Updated: Jul 9, 2020
As you all probably know there is a national day for everything. Some of them may be strange, and others kind of get me thinking like is that really a thing?
Since we are in July some of these include National Hot Dog month, National Ice Cream month, and even National Anti-Boredom Month (which is very relevant especially now). However, there is one theme for this month that is even more important than a hot dog.
July is BIPOC (Black, Indigenous, People of Color) Mental Health Month.
There is a day to celebrate everything, well how great is it to acknowledge the mental health of minority groups!
As a Latina undergraduate student myself, I know from firsthand experience that mental health is something that is not talked about in families and it's hard. Fortunately for me though, I know that if I need to talk to a professional, I have full support from my family.
However, not many BIPOC students can say the same. Mental health is still not seen in a positive light among many people, especially within the BIPOC communities. Some parents that belong to these communities view seeking help as a sign of weakness. This causes many students to not seek help when in need as they may not want to seem "weak" or disappoint their families.
A common misconception that continues to exist is that mental health equals mental illness. Everyone has mental health and should work on improving the health of their brain. For those who suffer from a mental illness, this usually requires more support from a licensed professional. Since this concept may still remain foreign or uncomfortable for older generations, education surrounding mental health is extremely important.
Furthermore, a lack of resources and/or access to resources perpetuates the challenges that exist. Many people dealing with anxiety, depression, or just needing to talk to someone may not know who to turn to or have trouble locating a provider they feel comfortable with. Subsequently, this may prevent many students or people in general from BIPOC communities to seek help.
Read these surprising, alarming and worrisome statistics from the Huffington Post:
“Latinx children under the age of 18 with a mental health problem had 58% fewer visits to mental health specialists than white children”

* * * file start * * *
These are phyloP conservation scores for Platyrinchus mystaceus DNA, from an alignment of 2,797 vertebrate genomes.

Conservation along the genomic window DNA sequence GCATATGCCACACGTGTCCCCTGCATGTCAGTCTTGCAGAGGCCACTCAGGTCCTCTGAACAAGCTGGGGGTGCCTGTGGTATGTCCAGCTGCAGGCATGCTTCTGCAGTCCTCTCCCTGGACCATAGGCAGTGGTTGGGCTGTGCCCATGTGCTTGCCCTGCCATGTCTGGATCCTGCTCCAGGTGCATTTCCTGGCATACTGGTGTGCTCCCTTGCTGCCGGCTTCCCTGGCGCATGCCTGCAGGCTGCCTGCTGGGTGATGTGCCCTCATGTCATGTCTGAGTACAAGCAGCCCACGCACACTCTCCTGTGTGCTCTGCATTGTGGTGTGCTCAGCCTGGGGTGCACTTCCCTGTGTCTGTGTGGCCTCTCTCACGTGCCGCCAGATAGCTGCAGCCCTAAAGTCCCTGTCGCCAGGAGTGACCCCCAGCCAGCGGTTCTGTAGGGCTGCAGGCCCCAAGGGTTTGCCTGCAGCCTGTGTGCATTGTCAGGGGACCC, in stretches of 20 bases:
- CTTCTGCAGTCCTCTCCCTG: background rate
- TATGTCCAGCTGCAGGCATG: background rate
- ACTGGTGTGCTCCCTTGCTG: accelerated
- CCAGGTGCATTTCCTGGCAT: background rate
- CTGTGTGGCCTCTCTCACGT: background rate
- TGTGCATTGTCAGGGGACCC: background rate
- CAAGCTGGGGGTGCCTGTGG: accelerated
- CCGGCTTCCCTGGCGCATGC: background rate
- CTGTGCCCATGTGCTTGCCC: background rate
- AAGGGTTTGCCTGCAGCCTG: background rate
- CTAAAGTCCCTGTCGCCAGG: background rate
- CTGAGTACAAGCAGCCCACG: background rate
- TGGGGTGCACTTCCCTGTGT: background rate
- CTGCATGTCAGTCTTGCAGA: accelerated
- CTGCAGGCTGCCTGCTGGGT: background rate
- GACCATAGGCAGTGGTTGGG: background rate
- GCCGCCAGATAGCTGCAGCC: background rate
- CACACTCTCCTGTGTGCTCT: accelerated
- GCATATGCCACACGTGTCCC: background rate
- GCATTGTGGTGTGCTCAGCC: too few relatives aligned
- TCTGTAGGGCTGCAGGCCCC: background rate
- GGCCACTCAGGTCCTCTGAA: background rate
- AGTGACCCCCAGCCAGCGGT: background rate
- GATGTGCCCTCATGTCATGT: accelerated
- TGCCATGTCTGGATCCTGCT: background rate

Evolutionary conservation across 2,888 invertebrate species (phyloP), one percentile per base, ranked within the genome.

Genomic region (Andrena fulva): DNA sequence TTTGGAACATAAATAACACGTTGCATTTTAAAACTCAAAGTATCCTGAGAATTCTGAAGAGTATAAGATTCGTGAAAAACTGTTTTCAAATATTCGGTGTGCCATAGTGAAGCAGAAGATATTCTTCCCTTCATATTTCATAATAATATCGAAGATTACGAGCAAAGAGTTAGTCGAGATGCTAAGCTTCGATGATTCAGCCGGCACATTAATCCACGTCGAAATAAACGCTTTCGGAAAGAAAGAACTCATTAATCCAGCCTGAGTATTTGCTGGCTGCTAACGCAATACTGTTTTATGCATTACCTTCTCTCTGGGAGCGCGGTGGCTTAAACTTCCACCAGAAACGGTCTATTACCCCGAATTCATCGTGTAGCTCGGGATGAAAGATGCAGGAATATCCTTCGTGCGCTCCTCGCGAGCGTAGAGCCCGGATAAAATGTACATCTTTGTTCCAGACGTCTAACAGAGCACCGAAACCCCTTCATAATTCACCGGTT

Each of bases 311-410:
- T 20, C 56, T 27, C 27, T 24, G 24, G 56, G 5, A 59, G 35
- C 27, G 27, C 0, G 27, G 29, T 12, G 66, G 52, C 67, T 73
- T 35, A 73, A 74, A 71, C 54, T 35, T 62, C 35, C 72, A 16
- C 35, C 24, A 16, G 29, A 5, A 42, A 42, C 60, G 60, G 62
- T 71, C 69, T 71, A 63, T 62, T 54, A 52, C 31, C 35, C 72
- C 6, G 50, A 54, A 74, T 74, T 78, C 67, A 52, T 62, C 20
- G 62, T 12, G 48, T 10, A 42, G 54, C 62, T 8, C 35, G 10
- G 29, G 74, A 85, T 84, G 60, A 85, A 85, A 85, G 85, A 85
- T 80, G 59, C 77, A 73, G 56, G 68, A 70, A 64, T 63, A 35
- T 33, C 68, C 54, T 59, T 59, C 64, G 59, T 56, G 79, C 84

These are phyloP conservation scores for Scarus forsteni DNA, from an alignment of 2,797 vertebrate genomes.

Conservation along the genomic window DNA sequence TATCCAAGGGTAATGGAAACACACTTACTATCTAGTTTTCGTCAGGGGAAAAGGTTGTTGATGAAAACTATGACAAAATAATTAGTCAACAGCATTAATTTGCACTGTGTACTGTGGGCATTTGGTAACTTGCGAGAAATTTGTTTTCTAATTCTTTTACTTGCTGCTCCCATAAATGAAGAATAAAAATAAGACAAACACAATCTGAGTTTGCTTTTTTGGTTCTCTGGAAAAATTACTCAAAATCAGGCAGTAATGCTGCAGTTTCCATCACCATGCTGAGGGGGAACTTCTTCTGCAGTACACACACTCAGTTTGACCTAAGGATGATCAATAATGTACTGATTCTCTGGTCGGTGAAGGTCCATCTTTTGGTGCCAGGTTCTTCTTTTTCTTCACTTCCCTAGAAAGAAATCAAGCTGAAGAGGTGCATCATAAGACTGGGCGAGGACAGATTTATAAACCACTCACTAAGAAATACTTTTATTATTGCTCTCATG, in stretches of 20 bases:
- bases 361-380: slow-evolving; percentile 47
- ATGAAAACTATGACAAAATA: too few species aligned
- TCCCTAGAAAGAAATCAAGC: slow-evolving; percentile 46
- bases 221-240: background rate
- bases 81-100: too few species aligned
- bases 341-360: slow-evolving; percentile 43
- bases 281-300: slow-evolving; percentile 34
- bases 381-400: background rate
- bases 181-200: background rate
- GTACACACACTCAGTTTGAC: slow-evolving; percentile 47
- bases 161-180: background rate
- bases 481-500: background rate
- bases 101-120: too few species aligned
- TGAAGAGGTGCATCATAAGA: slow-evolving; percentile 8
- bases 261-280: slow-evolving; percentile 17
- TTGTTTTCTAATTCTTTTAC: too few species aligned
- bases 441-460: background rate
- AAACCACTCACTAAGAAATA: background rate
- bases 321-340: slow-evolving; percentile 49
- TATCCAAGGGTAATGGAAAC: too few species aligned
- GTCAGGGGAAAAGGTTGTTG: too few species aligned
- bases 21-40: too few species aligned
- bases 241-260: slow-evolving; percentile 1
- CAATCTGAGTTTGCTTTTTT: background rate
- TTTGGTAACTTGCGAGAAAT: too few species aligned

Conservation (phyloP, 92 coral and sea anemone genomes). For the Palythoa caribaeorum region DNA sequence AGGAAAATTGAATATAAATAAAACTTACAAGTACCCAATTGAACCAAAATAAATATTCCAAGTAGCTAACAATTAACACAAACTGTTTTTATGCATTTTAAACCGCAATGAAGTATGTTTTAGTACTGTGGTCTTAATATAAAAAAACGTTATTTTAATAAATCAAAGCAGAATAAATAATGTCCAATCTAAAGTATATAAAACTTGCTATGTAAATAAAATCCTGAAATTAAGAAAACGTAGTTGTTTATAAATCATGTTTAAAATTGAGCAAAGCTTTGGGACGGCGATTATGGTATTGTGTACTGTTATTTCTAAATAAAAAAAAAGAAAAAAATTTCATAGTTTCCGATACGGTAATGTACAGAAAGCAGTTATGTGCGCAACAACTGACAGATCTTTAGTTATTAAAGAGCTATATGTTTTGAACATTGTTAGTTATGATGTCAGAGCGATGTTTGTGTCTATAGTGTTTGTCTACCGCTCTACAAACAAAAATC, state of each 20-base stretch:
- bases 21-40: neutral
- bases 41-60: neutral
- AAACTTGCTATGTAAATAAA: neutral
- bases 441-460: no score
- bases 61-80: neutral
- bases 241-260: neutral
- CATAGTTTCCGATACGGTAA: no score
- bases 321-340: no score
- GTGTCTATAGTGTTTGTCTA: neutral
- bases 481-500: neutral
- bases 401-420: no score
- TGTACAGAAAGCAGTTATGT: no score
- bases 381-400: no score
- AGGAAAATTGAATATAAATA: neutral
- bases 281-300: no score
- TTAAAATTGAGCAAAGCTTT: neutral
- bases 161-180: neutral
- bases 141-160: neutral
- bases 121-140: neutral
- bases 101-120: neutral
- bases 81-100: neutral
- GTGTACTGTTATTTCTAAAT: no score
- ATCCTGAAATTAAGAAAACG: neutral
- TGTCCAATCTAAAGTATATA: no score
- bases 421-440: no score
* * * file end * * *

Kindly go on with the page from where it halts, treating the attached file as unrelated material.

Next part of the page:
“Black children struggling with their mental health had 47% fewer visits to professionals than white children, according to the same study.”
“Black Americans are 20% more likely to experience a serious mental health problem compared with the general population.”
There are many barriers BIPOC students face that lead them to not seek help. Some of them being language barriers, lack of insurance, problems identifying the symptoms associated with mental health issues, or the cultural stigma that is associated with mental health.
To those BIPOC students reading this right now, I want you to know that it is okay to ask for help. You are not weak if you ask for help! It's also important to continue to stay informed and learn more about mental health and how to improve your strategies and skills.
If you haven't checked out our workbook yet, it's a great place to start: The Ultimate Guide to Student Mental Health
At IgnitEDU, we are determined to help students and their families understand mental health and develop strategies to improve their overall well-being.
This month, we will be focusing on mental health among minority students and will be providing tips and suggestions on how to work on this all month long. Make sure you are following our Instagram, Facebook and Twitter page, and are subscribed to our newsletter to get the most out of this month.
Remember you are the only one that can determine the course of your life. Choose yourself, and work on your mental health today.
Happy July to all of you and enjoy this month to the fullest!